If the person is responsible for behavior, then the person has intrinsic worth. We must accept blame for our bad behavior but can take credit for our good behavior. The words 'bad' and 'good' tend to scare scientists into scurrying off in search of philosophers. There seems no place for values in a world of facts. Western philosophers offer us a choice between pragmatic values (doing well) and ethical values (doing good). Some thinkers have, however, been evolving an alternative set of values based on natural laws rather than on cultural rules - that is, based on the propositions we have devised to describe ourselves and our planet rather than on propositions we have devised to prescribe our conduct on the planet. Here is a summary of that system of values, as expounded by such diverse thinkers as Teilhard de Chardin, Kenneth Boulding, and R. Buckminster Fuller.
Our species on our planet is confronted not so much with an energy crisis as with an entropy crisis. Since energy can neither be created nor destroyed, we have as much energy today as we ever had or ever will have. It is entropy - the natural tendency of a system toward disorder - that is increasing. Any process that destroys structure or breaks complex systems down into simpler systems contributes toward this spontaneous tendency of the universe toward chaos. Biological systems, within their limited space and for a limited time, defy this law of entropy. During the period of growth, they become more rather than less structured. Our species, the most complex biological system, is the greatest anti-entropic force in the universe. Each of us is a defiant little package of anti-entropy fighting our brave battle against the forces of chaos. Consciousness emerges as a function of complexity and serves as the ultimate weapon against entropy. It enables us to assimilate and accommodate information to create a microcosm of the universe within us. The more accurate this subjective map of the objective world, the better we fight the good fight.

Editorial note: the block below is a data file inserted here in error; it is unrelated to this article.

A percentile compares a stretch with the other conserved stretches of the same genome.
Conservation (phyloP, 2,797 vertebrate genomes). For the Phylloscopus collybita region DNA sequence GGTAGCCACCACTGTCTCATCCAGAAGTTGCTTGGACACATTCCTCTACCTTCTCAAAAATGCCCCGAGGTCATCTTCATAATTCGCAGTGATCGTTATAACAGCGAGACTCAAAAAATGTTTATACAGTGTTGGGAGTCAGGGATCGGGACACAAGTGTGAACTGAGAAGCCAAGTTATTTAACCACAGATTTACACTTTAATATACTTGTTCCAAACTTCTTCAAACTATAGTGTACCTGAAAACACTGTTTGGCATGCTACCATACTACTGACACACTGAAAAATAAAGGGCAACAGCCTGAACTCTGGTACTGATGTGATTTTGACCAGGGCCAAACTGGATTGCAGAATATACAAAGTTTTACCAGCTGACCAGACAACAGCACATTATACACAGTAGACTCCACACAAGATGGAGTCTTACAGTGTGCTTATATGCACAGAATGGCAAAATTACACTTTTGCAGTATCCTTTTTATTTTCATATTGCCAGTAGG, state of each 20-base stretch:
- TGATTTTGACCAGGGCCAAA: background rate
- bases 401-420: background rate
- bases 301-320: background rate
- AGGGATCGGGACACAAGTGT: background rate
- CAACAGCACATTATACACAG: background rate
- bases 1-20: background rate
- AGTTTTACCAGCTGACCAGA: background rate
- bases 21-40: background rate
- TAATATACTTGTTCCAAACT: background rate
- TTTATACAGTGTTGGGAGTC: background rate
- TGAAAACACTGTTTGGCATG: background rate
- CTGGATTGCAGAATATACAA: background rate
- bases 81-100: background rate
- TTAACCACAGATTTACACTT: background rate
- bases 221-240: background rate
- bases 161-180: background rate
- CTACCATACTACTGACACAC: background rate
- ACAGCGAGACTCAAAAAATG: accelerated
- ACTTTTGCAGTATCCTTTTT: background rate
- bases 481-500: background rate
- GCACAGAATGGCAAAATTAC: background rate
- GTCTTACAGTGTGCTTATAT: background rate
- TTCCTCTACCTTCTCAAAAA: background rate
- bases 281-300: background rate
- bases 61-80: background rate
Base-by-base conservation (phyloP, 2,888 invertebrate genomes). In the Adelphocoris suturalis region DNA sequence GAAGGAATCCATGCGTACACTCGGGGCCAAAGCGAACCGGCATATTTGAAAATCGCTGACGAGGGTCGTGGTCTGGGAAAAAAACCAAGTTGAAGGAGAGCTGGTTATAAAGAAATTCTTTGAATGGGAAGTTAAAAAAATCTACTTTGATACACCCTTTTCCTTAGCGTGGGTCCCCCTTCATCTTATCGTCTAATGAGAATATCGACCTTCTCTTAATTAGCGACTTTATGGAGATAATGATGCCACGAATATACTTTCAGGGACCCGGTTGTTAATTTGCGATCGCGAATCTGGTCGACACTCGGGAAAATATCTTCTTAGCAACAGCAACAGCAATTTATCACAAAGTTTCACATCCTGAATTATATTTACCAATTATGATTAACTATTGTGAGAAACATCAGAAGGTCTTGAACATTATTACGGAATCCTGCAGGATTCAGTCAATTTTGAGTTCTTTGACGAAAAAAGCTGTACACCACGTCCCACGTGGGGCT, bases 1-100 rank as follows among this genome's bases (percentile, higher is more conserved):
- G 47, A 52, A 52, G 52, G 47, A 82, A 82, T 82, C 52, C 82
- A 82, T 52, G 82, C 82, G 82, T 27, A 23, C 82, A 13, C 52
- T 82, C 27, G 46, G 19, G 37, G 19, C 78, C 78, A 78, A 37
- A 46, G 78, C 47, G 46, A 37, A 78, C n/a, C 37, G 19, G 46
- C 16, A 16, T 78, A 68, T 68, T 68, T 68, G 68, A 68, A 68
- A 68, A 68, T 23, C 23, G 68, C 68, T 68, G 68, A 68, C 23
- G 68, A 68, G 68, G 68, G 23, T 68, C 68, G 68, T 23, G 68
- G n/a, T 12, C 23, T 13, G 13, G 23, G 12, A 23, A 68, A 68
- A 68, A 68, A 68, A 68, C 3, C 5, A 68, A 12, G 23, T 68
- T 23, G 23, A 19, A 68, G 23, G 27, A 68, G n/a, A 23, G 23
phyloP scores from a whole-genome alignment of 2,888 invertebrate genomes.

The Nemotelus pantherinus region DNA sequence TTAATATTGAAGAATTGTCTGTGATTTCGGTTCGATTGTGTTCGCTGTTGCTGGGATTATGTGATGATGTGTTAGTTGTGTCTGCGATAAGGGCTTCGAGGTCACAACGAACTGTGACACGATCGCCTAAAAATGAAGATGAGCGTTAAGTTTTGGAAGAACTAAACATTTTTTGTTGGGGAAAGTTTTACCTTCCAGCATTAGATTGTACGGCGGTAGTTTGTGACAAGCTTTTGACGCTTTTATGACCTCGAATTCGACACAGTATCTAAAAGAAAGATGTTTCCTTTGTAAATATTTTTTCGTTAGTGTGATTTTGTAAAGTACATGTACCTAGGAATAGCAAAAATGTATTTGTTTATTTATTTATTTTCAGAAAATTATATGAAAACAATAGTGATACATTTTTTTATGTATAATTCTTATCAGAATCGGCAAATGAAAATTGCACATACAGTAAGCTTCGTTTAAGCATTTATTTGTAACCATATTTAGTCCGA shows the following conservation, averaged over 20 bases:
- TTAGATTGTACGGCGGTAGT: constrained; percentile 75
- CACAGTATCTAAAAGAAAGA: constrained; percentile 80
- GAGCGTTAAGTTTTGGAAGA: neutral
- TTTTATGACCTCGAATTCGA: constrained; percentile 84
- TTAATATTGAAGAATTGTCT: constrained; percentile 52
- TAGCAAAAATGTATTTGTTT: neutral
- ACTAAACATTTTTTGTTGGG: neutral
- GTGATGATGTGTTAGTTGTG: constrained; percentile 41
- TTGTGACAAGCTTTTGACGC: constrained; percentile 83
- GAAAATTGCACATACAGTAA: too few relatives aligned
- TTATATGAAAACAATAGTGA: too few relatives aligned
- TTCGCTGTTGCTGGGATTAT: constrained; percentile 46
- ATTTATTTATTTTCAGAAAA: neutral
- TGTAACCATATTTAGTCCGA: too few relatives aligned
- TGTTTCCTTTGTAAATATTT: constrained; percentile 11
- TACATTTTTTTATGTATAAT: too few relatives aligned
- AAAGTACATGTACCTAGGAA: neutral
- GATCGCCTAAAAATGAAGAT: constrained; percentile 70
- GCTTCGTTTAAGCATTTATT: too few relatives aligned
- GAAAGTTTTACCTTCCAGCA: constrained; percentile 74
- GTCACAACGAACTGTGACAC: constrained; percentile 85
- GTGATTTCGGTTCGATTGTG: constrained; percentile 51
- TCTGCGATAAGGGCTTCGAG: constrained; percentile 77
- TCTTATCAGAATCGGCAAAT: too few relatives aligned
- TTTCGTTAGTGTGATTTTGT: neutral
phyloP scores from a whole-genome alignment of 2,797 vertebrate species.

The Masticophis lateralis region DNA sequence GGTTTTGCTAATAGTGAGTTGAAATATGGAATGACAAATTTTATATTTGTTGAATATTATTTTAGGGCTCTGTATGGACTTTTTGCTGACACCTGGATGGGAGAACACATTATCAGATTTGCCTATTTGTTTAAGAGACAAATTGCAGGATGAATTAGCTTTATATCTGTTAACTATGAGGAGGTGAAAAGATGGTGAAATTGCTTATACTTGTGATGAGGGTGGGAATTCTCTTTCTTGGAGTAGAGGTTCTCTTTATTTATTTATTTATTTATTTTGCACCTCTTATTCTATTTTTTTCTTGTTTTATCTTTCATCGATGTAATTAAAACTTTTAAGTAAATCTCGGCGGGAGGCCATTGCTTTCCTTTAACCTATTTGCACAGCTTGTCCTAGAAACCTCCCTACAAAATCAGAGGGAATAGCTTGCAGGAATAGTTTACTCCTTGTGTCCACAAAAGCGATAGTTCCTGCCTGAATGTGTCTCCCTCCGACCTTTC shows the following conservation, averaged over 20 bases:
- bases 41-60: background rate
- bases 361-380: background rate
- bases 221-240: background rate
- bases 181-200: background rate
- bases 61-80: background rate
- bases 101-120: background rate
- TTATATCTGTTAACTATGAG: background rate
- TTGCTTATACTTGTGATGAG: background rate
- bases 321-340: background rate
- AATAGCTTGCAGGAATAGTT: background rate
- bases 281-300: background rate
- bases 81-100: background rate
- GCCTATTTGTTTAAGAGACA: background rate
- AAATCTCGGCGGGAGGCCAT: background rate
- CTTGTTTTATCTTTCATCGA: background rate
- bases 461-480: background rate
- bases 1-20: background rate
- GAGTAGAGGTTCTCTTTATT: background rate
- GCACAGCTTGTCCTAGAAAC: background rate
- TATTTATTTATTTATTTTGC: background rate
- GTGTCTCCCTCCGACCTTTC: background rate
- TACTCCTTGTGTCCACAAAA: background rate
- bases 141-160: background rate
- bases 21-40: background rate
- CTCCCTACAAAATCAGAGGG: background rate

It is a futile battle, because eventually we must submit to the forces of chaos. However, though it is futile for each of us as individuals, it is not futile for all of us as a species. Each of us spawns other little packets of anti-entropy in our books or our movies or our children or in the memories of our friends, before we are recycled in the air our survivors breathe and in the water they drink. People who have this system of values recognize that they are a part of nature and not apart from nature. Since they are an important element in the complex system of the universe (and since the continuing functioning of the universe according to its natural laws is presumed to be a Good Thing), they have intrinsic worth. Their criteria of success is not wealth but health. They are healthy insofar as they realize their function in the universe - to satisfy their biological, sociological, and psychological needs - in other words, to be as fully human as possible.